Siblings are sometimes called the “forgotten grievers” because attention is typically focused on the parents. Children and teens sometimes hesitate to express their own strong feelings in an attempt to prevent causing their parents additional distress. Indeed, adult family members and friends may advise the brothers and sisters to “be strong” for their parents or to “help your parents by being good.” These requests place a terribly unfair burden on children who have already endured months or years of stress and family disruption. Siblings need continual reinforcement that each of them is an irreplaceable member of the family and that the entire family has suffered a loss. They have the right, and need, to mourn openly and in their own way.
The family requires such reorganization after a child’s death, and there is nowhere to look for an example. Each person in the family constellation has different feelings and different ways of grieving; there is just no way to reconcile all of this when the supposed leaders of the group are totally out of it. Not to mention the fact that both my husband and I wanted more understanding and compassion from each other than we were possibly able to give.
Children express grief in many ways. Some children develop physical manifestations, such as stomach aches, a loss of appetite or voracious eating, or changes in sleeping or toileting habits. Many younger children regress; they may revert to diapers or baby talk, stop walking, or stop talking. Fears and phobias, such as a fear of the dark or of being alone, are common responses to loss. Children may develop unpredictable or disruptive behaviors, such as tantrums, crying, sadness, anxiety, withdrawal, or depression. Older children and teens may appear nonchalant, angry, withdrawn, or engage in risky behaviors, such as sexual promiscuity, alcohol abuse, and drug use.
Parents need to engage siblings of different ages at their appropriate developmental levels. Private time together, or individual outings with the parents, can be very helpful for siblings.
Families can pull apart when individuals within the family have incompatible ways of expressing grief. Men and women tend to express grief in profoundly different ways, which may seem intolerable or inexplicable to one another. In these situations, family therapy or some other form of counseling can help.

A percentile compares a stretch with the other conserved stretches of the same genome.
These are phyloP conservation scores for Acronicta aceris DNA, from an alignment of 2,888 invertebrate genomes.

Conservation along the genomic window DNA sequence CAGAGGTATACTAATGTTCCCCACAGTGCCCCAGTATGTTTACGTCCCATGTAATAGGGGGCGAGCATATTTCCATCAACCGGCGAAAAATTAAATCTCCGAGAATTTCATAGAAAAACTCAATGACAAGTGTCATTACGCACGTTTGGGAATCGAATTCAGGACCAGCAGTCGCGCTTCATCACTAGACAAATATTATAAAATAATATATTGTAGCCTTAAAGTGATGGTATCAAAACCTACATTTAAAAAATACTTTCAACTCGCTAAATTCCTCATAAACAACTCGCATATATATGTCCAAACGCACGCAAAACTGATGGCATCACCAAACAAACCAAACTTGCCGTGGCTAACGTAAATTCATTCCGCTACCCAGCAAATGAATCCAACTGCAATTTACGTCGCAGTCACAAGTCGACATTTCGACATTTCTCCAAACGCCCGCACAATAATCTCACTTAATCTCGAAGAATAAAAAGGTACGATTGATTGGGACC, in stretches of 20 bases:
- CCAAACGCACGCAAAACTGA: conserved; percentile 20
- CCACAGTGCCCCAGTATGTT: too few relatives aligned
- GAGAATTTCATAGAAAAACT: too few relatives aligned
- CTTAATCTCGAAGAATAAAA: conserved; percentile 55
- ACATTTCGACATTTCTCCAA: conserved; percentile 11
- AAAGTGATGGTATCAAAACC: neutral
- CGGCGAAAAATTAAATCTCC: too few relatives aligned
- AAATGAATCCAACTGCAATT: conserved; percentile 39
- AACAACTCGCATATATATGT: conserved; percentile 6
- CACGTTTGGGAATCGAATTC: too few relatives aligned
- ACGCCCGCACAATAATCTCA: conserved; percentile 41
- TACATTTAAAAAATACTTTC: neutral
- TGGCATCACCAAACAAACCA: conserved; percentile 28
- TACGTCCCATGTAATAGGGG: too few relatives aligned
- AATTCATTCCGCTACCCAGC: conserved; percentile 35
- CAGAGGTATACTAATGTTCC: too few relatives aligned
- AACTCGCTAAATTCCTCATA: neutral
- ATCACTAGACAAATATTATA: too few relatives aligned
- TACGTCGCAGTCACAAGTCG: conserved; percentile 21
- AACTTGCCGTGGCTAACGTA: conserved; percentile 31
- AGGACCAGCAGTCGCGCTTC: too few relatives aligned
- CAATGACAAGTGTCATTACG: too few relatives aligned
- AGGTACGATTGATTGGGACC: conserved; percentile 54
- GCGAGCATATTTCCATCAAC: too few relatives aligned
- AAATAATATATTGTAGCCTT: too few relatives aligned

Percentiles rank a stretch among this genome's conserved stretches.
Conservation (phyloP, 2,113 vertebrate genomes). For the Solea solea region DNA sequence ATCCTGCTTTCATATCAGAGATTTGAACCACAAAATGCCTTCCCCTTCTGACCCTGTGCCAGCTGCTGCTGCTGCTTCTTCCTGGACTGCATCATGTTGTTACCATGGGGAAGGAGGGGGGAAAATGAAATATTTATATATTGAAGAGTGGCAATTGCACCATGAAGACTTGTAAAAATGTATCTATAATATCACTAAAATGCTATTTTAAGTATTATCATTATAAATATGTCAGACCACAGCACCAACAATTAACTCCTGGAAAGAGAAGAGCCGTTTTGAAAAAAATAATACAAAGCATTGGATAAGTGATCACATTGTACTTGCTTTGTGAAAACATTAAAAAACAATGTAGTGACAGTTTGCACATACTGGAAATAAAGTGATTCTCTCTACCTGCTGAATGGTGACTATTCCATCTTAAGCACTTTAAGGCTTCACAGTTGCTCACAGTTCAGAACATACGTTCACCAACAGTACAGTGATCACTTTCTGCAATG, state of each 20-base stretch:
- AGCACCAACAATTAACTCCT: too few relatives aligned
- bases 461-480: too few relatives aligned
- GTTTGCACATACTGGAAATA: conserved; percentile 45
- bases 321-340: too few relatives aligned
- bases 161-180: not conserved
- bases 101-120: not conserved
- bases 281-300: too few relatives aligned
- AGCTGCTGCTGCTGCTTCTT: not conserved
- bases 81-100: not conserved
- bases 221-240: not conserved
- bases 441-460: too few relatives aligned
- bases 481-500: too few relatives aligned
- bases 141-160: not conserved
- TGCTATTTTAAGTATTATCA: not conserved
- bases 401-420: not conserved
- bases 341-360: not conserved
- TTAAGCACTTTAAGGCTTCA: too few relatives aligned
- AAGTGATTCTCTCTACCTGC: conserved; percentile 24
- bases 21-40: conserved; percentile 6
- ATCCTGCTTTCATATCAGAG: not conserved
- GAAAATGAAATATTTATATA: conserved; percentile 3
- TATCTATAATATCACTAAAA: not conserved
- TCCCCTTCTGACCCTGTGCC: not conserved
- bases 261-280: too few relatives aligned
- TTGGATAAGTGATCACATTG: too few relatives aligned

Some parents worry that if they start talking about their feelings, they will “break down” in front of the children. But the children know their parents are grieving and it hurts them to feel excluded. They are grieving, too, and if they see their parents pulling away from them, they are likely to feel that their parents do not love them as much as they loved the child they lost. Here are suggestions from families about ways to pull together while mourning:
- Let the siblings go to the funeral. They have suffered a loss and they need to say goodbye. They need support for their grief just as much as adults.
- Children and teens experience the same feelings as adults. By sharing your own feelings, you can encourage them to identify their own. (For example, “I’m really feeling sad today. How do you feel?”)
- Some families establish a regular meeting time to talk about their feelings. Both tears and laughter erupt when family members talk about funny or touching memories of the departed child.
- Jointly discuss how holidays and anniversaries should be observed. Each family devises different ways to handle holidays, the child’s birthday, and the anniversary of her death.
Last year we marked our first Christmas since Matthew’s death. It was so incredibly hard for me to open the boxes of decorations knowing that inside I would find treasures he had made for me over the years with his own two little hands. I cried when I found his stocking, because I didn’t know what to do with it. Somehow it didn’t seem right to not hang it as usual.
I decided that I would continue to place Matthew’s stocking beside David’s and Kristina’s. Instead of Santa filling it with treats, I asked my family to fill it for me. A few weeks before Christmas, I ask members of my family to write a memory of Matthew on a piece of paper. The only stipulation is that it must be a happy memory. On Christmas morning I look forward most of all to the gifts my children have made for me in school, and the memories that fill Matthew’s stocking. Matthew will always be included in our Christmas. That’s because he will always be an important member of our family.
Table of ContentsAll Guides
- 1. Diagnosis
- 2. The Brain and Spinal Cord
- 3. Types of Tumors
- 4. Telling Your Child and Others
- 5. Choosing a Treatment
- 6. Coping with Procedures
- 7. Forming a Partnership with the Treatment Team
- 8. Hospitalization
- 9. Venous Catheters
- 10. Surgery
- 11. Chemotherapy
- 12. Common Side Effects of Chemotherapy
- 13. Radiation Therapy
- 14. Peripheral Blood Stem Cell Transplantation
- 15. Siblings
- 16. Family and Friends
- 17. Communication and Behavior
- 18. School
- 19. Sources of Support
- 20. Nutrition
- 21. Medical and Financial Record-keeping
- 22. End of Treatment and Beyond
- 23. Recurrence
- 24. Death and Bereavement
- 25. Looking Forward
- Appendix A. Blood Tests and What They Mean
- Appendix C. Books and Websites